Department committed to providing services

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At the Department of Public Health and Human Services, we are committed to providing direct services to Montanans that they rely on for their health and livelihoods. That’s why it’s disappointing to see Representatives Matt Regier and Carl Glimm imply in their March 20 editorial, “Republicans are working to trim fat from state agencies,” that vacant DPHHS FTEs must not be necessary. And it’s especially disappointing because the positions that have been left open for over a year are a direct result of managing complex budgetary pressures and managing finite resources.

When I became DPHHS Director in 2017, we were projected to end the year with just .002 percent in the bank of our overall budget. For anyone managing a budget — in a private business, a corporation, or even personally — ending the year by the skin of your teeth requires hard choices. My leadership team and I began constraining costs to ensure that resources to support direct services were available to meet demands.

In the winter of 2017, I implemented a hiring freeze as one component to save costs. Moreover, given the realities of further budget cuts from 2017 legislative session and the resulting special session, I made the hard, but fiscally responsible decision, to continue the hiring freeze throughout the next year. This was the only way we could continue valuable services to Montanans amid fiscal uncertainty.

On paper, this simply looks like a list of vacancies. In real life, we see committed but overwhelmed state workers who continue to weather unsustainable workloads. These state workers do more with less because they care about our clients and support our mission to serve Montanans.

With our budget now on better footing, it’s time to start delivering services back to Montanans at the level they — and we all — should expect. It’s also time to take seriously the revenue enhancers Governor Bullock will be introducing in the coming weeks. I share the Governor’s hope that the legislature will learn from the past rather than throw ideas out the window that will ensure our agency and others can do the jobs expected of us.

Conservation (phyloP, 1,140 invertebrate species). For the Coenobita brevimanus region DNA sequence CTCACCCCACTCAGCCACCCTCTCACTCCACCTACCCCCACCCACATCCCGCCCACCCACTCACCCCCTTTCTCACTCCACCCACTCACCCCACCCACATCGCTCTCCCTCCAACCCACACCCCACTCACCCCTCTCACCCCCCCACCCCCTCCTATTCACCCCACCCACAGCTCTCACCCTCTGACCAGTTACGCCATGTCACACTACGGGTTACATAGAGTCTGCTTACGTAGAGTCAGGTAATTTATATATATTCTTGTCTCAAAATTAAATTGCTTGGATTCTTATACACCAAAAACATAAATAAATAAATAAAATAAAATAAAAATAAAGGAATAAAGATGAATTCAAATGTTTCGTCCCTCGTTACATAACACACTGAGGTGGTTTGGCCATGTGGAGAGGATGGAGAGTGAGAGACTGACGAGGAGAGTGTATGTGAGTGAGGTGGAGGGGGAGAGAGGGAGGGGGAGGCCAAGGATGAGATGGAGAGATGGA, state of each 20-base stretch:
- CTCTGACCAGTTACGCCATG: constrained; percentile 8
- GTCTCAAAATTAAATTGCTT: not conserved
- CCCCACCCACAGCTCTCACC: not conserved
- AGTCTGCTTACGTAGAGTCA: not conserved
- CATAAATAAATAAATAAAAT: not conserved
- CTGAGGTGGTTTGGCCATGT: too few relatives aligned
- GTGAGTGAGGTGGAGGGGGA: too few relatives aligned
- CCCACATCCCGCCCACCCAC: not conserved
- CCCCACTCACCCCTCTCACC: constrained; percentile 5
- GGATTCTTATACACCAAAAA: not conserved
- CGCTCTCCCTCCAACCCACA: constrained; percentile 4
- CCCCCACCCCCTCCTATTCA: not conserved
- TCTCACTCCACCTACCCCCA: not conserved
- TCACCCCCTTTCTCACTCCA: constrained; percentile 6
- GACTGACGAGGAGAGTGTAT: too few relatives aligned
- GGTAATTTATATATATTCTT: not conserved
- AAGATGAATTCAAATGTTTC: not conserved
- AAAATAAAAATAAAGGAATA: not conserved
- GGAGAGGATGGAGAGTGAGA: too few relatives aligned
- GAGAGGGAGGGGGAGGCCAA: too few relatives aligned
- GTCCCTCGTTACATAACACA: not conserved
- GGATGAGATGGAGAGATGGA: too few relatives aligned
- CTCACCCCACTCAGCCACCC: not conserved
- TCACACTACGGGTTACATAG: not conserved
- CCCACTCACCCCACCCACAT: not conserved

It’s not the time to cut the positions we need to fill — the ones that we held vacant by design to fix our budget but are absolutely essential moving forward to maintain the services we provide.

Instead of Representatives Regier and Glimm spending their time characterizing the critical services we provide as “fat,” they should come see for themselves the impact of budgetary constraints and hiring freezes on their constituents. And they should recognize that the legislature cannot do the same thing over and over again and expect a different result. Calls from constituents, wait times, and service impacts will continue if we don’t have the ability to fill positions — and if they don’t take a hard look at the revenue options before them.

As a Department, we spent 45 days in subcommittee communicating our budget proposal in detail. We provided timely information to committee members and together listened to constituents from across Montana. The idea that communication is lacking is not supported by the facts.

I am personally offering to continue to have an open conversation with any legislator about our budget, the services we provide their constituents, or the challenges that have resulted from legislative decisions the last two years. I believe that we all want our fellow Montanans to get the critical services they need and deserve. And to do that, we all have to be willing to work together.

Sheila Hogan is the Director of the Department of Public Health and Human Services. She was appointed to this position by Gov. Steve Bullock.

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